Why do some Singaporean men dislike NS?

"The Holocaust was not a priority in the media"

L.I.S.A .: What image of Germany did the foreign correspondents paint between 1933 and 1945? Is it the image we have of Nazi Germany today? Did the French report differently from the English or the Americans? And how did it relate to the image of Germany that Joseph Goebbels in particular tried to paint?

Dr. Domeier: These are important questions in my research. Today's perception of National Socialist Germany by the general public is largely determined by Nazi propaganda. If you want to put it bluntly, we are late victims of Goebbels' propaganda apparatus. Take the image portrayed in most recent television documentaries: drum rolls, lightning wars, old men remembering how they worked as tiny screws in what is supposedly a perfect mechanism.

The reality of the Nazi state was far more complex, because it was mainly characterized by opposing movements and power struggles. And that's exactly what my contemporaries - outside of Germany - found out about almost everything, according to my thesis. Every Frenchman until 1939, every American until 1941 and every Swiss even until 1945 was able to follow most of the events, developments and contradictions of the Third Reich in his morning newspaper. In short: Today we are still hanging on to the propaganda picture of the Third Reich, which was drawn by press instructions for the people in the interior of the dictatorship. The media reality in the rest of the world, however, was very different, and it is still awaiting exploration.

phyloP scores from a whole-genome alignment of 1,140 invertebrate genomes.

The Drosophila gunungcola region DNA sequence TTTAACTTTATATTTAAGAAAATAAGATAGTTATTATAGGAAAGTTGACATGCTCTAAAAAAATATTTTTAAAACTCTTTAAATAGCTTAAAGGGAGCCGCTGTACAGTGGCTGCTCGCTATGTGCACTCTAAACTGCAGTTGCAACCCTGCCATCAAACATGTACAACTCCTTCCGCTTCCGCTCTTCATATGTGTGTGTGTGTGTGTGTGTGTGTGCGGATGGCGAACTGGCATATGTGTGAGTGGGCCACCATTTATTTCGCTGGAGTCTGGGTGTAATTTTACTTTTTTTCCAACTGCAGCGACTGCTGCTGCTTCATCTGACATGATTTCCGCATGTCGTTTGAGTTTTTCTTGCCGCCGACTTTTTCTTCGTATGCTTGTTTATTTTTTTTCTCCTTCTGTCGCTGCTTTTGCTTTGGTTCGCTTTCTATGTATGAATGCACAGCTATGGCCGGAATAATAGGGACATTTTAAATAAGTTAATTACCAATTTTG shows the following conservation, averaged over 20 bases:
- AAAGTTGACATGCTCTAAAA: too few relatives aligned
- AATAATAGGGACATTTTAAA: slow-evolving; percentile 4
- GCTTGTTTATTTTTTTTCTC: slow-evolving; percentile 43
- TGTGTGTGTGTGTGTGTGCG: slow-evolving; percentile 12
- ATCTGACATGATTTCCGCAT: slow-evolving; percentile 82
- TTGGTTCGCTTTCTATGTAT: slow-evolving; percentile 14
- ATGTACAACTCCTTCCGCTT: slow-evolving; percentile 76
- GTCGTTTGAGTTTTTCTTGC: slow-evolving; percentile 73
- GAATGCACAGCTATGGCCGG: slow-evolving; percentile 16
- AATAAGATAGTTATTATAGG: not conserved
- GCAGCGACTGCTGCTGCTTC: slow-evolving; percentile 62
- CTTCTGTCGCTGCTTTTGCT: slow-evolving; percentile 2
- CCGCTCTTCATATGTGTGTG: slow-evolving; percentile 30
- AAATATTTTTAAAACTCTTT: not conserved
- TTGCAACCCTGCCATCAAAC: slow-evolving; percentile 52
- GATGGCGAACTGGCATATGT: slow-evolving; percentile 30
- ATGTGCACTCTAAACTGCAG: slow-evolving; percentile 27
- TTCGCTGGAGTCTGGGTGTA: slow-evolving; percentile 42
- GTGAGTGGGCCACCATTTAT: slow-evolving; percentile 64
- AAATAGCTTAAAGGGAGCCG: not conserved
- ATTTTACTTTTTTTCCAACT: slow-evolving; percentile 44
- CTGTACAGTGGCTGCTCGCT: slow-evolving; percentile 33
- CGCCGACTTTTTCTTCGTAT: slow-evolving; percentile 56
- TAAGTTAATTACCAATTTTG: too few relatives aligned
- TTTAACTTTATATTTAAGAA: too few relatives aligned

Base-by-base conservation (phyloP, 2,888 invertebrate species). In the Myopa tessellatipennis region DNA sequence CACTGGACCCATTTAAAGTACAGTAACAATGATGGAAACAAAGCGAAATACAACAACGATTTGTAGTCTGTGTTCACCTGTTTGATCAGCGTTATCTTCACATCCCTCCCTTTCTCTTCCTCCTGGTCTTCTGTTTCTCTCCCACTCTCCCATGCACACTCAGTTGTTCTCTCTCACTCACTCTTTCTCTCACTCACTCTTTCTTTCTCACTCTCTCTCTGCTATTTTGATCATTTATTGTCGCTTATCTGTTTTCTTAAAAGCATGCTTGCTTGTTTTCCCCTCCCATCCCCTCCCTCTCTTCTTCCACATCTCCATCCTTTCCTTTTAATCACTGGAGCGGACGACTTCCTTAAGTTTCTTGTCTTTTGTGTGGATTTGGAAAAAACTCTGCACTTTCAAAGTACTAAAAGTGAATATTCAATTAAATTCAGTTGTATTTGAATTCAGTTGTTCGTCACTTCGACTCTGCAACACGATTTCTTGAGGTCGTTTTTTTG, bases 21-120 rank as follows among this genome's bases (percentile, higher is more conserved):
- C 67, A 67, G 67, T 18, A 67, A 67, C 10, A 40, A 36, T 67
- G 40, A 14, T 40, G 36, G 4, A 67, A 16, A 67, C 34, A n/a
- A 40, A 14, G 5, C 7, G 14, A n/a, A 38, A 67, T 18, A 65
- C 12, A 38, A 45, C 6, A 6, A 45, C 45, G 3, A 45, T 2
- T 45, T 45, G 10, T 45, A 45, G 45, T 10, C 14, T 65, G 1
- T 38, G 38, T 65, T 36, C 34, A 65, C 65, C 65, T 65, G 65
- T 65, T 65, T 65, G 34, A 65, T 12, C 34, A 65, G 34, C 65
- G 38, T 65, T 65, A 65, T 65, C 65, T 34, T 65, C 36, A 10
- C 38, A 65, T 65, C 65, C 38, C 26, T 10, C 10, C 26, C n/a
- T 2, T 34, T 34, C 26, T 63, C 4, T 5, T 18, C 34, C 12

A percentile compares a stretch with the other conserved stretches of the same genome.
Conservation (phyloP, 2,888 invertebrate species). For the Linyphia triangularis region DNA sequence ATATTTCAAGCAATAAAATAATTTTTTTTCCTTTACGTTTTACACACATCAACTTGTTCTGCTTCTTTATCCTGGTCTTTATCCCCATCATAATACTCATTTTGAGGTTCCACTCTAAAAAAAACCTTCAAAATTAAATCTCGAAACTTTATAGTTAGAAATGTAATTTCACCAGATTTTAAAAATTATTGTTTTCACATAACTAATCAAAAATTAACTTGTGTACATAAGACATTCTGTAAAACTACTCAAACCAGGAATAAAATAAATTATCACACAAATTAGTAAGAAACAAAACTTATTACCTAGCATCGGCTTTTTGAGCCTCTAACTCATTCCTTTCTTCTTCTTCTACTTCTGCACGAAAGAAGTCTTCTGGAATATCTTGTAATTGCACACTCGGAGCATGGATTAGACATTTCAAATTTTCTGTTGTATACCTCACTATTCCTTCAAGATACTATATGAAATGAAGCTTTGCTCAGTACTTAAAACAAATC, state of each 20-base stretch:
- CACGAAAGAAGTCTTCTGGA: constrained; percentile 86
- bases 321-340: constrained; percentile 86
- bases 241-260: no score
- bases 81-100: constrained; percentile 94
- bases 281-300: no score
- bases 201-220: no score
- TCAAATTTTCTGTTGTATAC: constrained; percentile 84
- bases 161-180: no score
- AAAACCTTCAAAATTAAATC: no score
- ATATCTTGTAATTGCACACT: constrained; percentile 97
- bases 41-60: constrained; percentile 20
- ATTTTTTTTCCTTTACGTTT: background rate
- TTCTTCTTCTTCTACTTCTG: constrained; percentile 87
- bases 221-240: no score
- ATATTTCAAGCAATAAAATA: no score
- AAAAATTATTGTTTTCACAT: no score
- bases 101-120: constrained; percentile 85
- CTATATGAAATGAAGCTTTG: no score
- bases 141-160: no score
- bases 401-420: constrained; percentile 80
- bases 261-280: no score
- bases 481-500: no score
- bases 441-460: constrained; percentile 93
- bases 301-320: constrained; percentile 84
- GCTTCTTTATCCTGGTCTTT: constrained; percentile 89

The central figure, however, who ensured that the world public was informed about the events in Nazi Germany, was the foreign correspondent. Berlin in the 1930s was also the working field for the first full-time female correspondents, such as the French St├ęphane Roussel, who continued her impressive career in the Bonn Republic after the Second World War.

Of course, there are big differences here. There were also American, British, and French journalists who sympathized with anti-Semitism and National Socialism. Conversely, the correspondents from fascist Italy were particularly critical journalists in the early years of the Nazi regime. In general, however, the following was true: the American press had the greatest freedom of fools, the regime hardly dared to approach it, unlike the British and French, for example. Anyone who read the American press could not have any illusions about the "beautiful appearance of the Third Reich", as the propagandists around Goebbels tried to recreate over and over again.